In the crowded calendar of film festivals Bologna’s Cinema Ritrovato stands out for being one of the very few which persistently investigates cinema’s lesser-known history. Strategically set between the end of June and the beginning of July, Cinema Ritrovato has the double ambition of promoting the rediscovery of cinema through archive research and restoration and to screen films in the best possible conditions. As artistic director Peter von Bagh writes, the aim is “to make film screenings shimmer like live performances – through our efforts to guarantee the original format, the best technical care…” (1) And indeed thanks to that care, which includes live accompaniment by great musicians or the use of a large orchestra for new commissioned scores, or again the availability of new and recently restored prints within the walking space of four close venues, the experience of watching a film becomes something unique, a concert-like event. And in a way going to Bologna hides the desire for an anachronistic extraordinary experience of spectatorship. No queues, performing musicians, close to impeccable projection, pristine copies, non-obtrusive subtitles projected off-screen, a scholarly audience, correct aspect ratios, program breaks for lunch and dinner are all favourable conditions for an ideal viewing experience. Particularly when compared with Venice and Cannes, Bologna is a relaxing experience indeed.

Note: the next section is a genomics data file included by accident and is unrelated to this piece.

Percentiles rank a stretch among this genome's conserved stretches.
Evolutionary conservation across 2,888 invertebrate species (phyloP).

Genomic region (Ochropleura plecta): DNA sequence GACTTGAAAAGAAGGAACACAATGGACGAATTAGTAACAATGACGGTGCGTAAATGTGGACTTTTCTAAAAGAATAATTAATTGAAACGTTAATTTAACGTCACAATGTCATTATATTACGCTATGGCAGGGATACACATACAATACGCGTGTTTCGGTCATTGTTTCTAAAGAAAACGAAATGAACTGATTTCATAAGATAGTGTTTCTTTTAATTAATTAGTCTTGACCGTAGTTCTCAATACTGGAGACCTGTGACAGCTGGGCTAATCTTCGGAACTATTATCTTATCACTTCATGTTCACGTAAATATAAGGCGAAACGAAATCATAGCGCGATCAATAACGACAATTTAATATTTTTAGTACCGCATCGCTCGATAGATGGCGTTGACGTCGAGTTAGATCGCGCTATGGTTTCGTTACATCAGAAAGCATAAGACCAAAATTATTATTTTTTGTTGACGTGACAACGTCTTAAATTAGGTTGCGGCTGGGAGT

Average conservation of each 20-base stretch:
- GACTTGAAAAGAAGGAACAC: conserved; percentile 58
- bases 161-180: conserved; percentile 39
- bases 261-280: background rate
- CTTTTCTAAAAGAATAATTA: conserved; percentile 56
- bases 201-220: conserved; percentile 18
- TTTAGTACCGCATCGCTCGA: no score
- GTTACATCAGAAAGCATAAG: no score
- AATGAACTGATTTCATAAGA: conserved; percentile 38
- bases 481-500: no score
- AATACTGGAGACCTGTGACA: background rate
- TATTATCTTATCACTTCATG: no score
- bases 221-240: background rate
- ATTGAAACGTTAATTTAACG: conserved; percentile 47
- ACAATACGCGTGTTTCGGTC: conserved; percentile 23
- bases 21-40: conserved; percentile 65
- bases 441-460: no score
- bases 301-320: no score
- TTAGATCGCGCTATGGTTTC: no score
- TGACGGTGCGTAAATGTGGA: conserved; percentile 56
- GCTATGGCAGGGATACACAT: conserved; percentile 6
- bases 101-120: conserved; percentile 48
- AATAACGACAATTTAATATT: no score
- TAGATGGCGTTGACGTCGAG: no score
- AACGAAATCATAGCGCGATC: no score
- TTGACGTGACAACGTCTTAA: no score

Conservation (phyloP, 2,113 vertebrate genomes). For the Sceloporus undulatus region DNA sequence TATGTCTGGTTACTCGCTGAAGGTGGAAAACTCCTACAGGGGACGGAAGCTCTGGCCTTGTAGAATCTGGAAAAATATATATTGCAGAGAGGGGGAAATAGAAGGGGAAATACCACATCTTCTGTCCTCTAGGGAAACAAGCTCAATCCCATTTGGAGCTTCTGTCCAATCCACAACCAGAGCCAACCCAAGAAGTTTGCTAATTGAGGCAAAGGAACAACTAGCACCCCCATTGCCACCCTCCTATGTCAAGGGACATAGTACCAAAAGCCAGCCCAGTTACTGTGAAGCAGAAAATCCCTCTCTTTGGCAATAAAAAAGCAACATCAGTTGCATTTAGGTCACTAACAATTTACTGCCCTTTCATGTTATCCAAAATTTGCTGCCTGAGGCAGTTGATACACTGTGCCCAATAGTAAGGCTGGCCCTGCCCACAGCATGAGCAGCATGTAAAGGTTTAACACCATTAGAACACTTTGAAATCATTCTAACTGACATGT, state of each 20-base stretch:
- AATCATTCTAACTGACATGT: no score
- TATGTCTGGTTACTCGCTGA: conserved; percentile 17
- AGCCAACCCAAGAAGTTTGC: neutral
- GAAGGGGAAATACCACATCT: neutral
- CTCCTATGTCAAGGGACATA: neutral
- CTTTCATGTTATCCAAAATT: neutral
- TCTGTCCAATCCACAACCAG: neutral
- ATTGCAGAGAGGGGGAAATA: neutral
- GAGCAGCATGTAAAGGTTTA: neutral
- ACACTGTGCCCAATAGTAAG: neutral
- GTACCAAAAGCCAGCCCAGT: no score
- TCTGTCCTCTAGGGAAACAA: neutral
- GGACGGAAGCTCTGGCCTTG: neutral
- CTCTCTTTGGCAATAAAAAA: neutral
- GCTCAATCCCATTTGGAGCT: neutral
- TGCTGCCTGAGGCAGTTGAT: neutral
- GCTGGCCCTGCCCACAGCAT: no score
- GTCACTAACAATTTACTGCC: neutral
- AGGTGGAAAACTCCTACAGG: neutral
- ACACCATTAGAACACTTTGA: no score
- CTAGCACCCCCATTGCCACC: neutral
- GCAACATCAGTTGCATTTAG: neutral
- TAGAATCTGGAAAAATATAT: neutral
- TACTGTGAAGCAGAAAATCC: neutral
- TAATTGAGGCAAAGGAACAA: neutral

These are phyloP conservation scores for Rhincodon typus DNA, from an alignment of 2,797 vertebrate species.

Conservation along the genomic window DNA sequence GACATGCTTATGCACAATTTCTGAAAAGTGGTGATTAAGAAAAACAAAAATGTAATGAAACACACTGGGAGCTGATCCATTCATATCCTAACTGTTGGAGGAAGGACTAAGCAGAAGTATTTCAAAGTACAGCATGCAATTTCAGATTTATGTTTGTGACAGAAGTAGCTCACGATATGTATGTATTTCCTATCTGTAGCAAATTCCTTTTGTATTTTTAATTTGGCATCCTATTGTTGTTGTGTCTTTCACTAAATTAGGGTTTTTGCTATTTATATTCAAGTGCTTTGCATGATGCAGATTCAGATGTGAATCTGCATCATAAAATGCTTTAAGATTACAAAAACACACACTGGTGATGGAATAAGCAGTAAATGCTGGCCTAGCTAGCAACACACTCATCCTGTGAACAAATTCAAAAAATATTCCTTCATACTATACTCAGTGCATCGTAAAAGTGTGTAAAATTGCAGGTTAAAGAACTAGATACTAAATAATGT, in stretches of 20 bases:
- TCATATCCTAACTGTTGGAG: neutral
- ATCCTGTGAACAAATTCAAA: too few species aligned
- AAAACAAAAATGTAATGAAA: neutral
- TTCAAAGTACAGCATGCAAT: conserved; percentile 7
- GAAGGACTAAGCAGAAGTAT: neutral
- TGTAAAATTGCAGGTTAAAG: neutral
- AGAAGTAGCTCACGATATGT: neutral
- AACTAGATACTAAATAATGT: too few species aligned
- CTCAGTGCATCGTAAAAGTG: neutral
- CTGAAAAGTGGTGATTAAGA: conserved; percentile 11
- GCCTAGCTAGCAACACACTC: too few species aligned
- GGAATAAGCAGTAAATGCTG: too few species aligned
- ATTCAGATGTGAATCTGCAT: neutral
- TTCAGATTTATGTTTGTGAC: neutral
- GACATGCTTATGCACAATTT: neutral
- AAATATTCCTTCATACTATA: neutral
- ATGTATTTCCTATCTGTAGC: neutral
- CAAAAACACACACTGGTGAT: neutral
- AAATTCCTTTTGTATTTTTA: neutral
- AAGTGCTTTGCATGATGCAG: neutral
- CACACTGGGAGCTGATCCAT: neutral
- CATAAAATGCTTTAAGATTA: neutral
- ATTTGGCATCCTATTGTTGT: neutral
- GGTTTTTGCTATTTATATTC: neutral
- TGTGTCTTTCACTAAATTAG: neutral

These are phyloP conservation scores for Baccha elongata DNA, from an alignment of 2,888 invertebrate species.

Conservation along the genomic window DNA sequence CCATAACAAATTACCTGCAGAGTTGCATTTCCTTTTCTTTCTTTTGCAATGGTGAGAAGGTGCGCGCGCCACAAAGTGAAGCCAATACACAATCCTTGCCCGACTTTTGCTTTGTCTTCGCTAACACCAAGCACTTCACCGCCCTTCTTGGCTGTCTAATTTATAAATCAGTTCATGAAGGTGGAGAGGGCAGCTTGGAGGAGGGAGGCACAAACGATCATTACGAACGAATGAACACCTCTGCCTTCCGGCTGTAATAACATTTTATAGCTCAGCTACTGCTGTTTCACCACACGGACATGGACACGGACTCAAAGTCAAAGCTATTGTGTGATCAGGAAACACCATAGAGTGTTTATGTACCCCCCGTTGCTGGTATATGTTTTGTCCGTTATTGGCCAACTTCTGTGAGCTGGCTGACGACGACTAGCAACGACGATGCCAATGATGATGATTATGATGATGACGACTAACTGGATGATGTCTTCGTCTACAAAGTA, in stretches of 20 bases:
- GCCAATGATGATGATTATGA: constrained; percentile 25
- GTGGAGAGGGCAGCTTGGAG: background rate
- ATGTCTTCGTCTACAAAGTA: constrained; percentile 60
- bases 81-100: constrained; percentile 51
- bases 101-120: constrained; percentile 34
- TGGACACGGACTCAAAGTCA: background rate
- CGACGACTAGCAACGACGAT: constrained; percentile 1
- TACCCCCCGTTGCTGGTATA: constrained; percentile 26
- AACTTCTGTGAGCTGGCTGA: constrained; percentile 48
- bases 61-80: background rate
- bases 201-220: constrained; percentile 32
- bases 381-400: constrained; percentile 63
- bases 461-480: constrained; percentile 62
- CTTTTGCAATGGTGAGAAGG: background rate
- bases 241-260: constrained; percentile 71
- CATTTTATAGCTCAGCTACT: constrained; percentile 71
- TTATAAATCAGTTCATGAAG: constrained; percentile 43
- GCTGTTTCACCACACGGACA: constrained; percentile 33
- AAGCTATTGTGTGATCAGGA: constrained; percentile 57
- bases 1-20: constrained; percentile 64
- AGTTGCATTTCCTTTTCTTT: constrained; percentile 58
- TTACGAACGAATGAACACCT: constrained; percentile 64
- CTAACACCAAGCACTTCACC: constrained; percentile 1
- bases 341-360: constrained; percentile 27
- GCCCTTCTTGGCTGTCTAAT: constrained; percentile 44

My highlights this year were the two Murnau films in the program. The first, at the beginning of the festival, was Nosferatu (1922), presented with a new commissioned score by Timothy Brock. It was performed by the orchestra of Bologna’s Teatro Comunale in an overcrowded Piazza Maggiore, with people sitting on the ground and on the stairs of the nearby San Petronio’s Basilica. The orchestra played both the “pre-curtain stage-setter, the operatic overture to Der Vampyr (1826) by German opera composer Heinrich Marschner” (2) which was performed at the Nosferatu premiere screening in Berlin, on 5th March, 1922, and the new Timothy Brock score which adapts the same opera (using the Schoenberg model) to Murnau’s demonic film, in substitution of the original score by Erdman, now lost. (3) The size of the screen, the beauty of the print and the physicality of the orchestra sound gave Nosferatu an extra dimension, where every single detail seemed to be sharper and distinct.